Expansive post-metal that can go toe-to-toe with the giants of the genre, no question. Irene P. brings the primal roar with startling determination, and her growls supercharge Allochiria’s songs to an uncanny degree. Every time she lets loose her staggering voice, the tracks catch fire.
In addition to the liquid heat that Irene P. radiates within this music, another distinguishing feature of Allochiria is the excellent production, at least on their latest album. It took the band four years to graduate from their debut EP to the stunning “Omonoia” LP which came out in 2014. Hopefully, we’re less than half way through waiting for another release.
Sylvaine somehow manages to sound really rather vintage, and very fresh at the same time. At times, the kinship with Cranes and Cocteau Twins is crystal clear – the same expansive, ethereal soundscapes carried by her translucent clean vocals. And then, cracks in the swirling china of her voice appear out of nowhere, especially baleful when mixed in with layers of chanting backing vocals.
The Norwegian multi-instrumentalist and singer is particularly interesting because she is the sole member of the project as far as studio work is concerned. One-person projects rarely lead to such carefully layered, contrasting architecture of sound and such intricate compositions. Sylvaine’s passion for music is infectious, and the latest album, titled “Wistful”, is truly one of 2016’s better moments.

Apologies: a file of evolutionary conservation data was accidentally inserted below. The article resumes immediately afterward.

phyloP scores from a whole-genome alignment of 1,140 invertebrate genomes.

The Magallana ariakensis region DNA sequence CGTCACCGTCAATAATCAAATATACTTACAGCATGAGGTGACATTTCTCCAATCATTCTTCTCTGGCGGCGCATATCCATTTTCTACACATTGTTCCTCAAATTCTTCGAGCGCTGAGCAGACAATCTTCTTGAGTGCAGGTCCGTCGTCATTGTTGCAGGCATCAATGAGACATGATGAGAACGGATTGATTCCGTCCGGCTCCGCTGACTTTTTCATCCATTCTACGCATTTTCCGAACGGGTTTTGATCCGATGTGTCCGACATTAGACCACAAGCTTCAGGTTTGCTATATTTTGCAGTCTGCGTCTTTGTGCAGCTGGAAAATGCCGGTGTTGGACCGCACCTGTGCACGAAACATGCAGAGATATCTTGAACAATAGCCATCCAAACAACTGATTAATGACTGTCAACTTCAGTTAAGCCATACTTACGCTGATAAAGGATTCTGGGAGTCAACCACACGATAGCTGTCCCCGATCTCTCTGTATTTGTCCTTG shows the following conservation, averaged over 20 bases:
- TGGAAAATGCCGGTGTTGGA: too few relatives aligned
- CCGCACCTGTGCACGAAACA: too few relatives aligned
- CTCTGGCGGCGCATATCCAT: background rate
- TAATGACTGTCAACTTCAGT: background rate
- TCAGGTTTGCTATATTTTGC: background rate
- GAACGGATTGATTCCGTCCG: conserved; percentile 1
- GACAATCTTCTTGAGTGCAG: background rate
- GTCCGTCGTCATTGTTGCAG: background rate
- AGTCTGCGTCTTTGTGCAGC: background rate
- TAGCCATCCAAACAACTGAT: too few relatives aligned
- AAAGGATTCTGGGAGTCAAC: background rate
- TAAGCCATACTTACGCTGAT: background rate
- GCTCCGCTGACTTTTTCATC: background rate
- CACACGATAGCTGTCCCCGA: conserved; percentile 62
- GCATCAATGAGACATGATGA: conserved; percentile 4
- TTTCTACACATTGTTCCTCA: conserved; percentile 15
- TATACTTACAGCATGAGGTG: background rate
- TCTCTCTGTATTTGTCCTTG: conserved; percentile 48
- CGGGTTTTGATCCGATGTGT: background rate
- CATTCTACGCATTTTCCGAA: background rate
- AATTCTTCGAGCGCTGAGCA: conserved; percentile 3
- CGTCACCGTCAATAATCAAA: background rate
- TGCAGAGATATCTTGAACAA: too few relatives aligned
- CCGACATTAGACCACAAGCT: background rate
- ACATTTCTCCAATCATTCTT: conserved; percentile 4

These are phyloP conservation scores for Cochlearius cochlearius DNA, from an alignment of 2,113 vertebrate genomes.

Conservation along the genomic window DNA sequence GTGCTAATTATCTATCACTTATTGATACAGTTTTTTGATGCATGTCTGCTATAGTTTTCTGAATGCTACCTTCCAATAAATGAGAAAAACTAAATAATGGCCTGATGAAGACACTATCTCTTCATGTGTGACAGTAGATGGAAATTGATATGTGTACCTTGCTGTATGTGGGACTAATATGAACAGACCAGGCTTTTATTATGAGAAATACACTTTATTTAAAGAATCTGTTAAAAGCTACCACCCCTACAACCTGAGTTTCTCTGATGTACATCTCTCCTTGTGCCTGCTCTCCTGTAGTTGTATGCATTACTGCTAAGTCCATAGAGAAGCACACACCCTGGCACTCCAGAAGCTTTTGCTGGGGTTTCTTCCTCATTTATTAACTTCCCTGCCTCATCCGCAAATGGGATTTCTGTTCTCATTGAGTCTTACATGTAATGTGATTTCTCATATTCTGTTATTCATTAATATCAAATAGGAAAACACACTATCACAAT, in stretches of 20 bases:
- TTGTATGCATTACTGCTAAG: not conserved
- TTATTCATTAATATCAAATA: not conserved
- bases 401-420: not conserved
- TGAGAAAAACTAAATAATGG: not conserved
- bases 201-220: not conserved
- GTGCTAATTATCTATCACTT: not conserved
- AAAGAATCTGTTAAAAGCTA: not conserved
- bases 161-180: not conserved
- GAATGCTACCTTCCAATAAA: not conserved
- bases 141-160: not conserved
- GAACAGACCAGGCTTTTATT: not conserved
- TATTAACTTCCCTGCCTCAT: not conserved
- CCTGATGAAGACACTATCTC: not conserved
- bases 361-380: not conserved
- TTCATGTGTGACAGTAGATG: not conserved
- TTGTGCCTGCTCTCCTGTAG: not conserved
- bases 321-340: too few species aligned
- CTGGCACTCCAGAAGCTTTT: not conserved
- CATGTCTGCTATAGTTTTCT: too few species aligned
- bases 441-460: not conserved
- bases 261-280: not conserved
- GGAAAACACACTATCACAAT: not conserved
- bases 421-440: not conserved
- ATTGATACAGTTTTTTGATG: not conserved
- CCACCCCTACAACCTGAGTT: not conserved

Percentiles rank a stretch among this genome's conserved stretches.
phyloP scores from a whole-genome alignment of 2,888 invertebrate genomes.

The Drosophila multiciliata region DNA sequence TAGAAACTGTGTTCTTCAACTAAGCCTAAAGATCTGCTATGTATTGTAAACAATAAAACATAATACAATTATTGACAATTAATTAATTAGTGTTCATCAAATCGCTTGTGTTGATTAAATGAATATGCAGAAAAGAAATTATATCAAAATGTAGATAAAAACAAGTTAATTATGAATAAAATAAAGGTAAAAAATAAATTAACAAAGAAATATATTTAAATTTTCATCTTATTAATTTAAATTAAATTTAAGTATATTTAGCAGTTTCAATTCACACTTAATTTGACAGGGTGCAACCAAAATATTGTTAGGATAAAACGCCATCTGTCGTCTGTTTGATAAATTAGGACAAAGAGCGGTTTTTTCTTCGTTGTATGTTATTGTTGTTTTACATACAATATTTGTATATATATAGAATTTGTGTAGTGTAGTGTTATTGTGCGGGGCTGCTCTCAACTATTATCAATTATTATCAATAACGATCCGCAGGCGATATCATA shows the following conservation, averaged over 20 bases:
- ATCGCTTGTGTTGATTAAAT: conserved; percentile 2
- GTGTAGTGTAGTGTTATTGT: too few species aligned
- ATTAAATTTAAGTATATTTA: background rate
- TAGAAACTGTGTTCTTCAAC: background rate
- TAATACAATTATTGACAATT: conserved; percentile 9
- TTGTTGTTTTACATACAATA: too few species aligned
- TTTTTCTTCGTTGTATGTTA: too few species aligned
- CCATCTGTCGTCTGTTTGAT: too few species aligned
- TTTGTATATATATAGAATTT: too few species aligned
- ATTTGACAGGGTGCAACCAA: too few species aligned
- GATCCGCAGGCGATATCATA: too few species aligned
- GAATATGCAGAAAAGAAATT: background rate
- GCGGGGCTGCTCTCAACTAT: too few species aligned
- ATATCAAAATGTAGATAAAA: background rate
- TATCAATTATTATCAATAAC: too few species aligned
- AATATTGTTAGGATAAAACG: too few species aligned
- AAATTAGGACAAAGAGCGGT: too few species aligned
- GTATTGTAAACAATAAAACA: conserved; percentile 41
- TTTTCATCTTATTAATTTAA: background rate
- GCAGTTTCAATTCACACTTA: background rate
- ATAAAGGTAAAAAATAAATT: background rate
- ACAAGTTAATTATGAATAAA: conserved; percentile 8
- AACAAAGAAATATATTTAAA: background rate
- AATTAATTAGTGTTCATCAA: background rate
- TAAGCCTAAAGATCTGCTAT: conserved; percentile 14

Mischievous, disjointed clean vocals and blistering growls soar over a churning, dark musical mass throughout Oathbreaker’s “Rheia”, released in September 2016. The Belgian band’s third LP is a breakthrough for them in terms of sheer ferocity and unbridled emotional onslaught, with Caro Tanghe’s vocals drawing dazzling, sharp shapes in the air as the record progresses.